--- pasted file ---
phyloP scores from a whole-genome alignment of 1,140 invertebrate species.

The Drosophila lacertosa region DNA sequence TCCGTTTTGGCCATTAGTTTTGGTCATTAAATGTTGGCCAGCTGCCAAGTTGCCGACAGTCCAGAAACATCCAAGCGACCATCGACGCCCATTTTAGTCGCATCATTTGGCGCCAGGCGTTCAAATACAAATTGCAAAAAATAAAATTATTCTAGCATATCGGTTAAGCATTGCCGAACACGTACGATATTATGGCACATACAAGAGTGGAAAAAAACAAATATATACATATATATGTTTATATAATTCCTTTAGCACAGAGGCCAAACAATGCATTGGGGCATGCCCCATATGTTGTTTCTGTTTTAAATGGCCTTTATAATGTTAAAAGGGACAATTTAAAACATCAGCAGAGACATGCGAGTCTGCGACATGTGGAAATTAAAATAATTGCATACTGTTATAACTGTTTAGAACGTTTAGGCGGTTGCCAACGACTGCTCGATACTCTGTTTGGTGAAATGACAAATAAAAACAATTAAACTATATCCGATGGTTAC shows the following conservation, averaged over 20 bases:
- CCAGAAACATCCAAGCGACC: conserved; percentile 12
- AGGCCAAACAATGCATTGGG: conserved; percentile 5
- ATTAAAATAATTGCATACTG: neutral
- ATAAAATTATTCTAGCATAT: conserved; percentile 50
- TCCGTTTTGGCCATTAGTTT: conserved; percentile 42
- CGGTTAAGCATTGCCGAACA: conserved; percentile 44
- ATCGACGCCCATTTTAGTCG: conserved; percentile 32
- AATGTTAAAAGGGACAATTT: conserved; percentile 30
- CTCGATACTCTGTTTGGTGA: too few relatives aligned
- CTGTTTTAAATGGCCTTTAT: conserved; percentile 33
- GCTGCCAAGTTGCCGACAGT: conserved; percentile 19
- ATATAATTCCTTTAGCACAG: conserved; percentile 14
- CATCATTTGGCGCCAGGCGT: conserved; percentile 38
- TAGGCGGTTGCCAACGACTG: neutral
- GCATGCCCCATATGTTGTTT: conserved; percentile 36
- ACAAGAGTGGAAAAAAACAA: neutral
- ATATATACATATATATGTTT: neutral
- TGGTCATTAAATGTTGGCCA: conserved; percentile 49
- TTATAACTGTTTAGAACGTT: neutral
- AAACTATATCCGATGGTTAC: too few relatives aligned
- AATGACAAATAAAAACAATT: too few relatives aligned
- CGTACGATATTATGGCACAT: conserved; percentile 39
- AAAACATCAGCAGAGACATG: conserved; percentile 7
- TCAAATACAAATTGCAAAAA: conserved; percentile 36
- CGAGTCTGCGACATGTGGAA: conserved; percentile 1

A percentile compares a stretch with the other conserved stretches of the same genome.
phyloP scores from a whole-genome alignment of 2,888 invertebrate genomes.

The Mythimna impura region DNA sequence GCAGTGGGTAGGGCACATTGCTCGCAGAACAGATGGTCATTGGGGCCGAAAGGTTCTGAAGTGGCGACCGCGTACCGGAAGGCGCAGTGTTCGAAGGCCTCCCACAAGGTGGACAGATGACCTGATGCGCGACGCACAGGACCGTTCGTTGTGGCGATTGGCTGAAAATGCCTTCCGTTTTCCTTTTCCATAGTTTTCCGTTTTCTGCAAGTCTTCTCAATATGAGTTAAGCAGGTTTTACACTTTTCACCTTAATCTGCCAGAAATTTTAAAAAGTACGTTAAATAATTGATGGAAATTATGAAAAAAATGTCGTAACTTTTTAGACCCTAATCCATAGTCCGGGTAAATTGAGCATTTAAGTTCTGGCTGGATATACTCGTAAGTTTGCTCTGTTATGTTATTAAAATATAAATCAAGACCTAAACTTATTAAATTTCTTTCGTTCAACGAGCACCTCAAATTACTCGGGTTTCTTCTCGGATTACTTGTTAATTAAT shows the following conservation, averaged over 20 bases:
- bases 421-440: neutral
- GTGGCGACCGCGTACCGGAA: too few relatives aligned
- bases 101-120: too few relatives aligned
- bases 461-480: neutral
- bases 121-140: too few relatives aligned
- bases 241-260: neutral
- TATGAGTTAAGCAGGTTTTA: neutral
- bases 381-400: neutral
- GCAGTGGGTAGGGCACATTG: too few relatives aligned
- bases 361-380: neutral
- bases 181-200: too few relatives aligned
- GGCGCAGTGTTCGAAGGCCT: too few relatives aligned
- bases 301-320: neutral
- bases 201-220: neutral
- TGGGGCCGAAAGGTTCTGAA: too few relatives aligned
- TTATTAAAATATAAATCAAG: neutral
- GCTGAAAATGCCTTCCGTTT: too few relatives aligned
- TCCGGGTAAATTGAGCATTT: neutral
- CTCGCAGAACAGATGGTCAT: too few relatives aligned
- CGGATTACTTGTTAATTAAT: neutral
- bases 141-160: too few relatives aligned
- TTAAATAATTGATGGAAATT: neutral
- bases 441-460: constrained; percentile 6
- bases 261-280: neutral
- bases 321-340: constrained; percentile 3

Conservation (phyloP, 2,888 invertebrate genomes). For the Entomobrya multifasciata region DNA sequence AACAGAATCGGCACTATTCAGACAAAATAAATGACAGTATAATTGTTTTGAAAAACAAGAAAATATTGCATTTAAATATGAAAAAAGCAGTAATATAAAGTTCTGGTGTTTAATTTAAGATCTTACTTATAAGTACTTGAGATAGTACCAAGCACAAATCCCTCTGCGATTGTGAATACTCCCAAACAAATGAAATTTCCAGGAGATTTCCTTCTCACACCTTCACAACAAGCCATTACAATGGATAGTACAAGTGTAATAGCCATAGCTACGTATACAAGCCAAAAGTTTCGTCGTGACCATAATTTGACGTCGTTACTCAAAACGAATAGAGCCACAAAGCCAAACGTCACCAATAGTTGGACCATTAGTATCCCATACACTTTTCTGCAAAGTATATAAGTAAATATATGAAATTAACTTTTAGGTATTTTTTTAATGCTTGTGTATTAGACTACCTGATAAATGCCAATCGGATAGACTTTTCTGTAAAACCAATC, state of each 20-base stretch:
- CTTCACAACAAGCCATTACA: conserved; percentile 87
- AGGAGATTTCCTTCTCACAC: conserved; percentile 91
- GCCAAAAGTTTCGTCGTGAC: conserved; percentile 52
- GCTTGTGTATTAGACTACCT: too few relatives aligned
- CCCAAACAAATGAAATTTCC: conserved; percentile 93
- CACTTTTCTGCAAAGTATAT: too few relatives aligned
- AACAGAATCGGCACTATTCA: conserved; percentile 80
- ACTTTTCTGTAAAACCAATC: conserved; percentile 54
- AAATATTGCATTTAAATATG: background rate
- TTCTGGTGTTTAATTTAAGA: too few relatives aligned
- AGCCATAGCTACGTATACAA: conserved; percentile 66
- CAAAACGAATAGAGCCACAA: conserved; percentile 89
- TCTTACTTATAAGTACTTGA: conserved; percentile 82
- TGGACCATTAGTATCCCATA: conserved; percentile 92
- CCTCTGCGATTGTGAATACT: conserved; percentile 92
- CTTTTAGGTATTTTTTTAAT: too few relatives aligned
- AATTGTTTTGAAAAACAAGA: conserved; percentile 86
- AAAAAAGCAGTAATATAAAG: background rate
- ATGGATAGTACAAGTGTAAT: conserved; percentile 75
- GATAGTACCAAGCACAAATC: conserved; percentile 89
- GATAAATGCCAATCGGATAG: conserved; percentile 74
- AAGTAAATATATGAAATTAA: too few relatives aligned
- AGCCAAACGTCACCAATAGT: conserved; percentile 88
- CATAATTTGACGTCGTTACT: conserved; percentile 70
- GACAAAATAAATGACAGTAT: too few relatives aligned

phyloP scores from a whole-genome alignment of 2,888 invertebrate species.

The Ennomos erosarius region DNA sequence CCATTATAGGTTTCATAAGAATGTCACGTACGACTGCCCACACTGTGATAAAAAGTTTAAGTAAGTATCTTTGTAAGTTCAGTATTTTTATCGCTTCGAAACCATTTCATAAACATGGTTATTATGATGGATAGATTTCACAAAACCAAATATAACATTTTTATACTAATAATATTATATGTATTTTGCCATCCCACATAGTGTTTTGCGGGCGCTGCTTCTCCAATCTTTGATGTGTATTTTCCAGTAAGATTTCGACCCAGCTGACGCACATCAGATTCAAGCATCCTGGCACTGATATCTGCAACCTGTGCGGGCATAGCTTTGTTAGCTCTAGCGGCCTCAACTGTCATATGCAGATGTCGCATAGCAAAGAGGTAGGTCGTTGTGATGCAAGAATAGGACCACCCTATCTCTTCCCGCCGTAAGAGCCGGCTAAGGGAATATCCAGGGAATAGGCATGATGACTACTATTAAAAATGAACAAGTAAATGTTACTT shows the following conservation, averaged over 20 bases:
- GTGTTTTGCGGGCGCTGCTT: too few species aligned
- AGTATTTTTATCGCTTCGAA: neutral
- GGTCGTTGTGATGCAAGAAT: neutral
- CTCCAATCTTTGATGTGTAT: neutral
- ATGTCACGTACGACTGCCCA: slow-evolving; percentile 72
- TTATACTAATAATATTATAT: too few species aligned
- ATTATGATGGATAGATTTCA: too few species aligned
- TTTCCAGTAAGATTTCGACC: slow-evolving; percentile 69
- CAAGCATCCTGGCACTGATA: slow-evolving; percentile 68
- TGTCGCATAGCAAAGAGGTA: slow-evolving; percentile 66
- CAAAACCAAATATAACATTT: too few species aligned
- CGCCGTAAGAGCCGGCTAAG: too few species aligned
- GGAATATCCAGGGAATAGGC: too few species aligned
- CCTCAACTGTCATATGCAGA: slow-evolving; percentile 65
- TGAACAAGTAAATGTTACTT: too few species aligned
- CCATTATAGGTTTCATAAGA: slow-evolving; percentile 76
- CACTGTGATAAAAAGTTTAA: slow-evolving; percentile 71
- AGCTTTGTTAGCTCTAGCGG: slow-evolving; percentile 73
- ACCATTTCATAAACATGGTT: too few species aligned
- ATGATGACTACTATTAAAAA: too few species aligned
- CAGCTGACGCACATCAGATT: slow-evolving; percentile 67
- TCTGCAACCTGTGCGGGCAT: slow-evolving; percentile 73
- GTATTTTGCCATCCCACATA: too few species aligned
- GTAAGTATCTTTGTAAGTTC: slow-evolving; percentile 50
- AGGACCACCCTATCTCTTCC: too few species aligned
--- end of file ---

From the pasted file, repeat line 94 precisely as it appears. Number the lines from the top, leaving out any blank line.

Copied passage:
- CAAAACCAAATATAACATTT: too few species aligned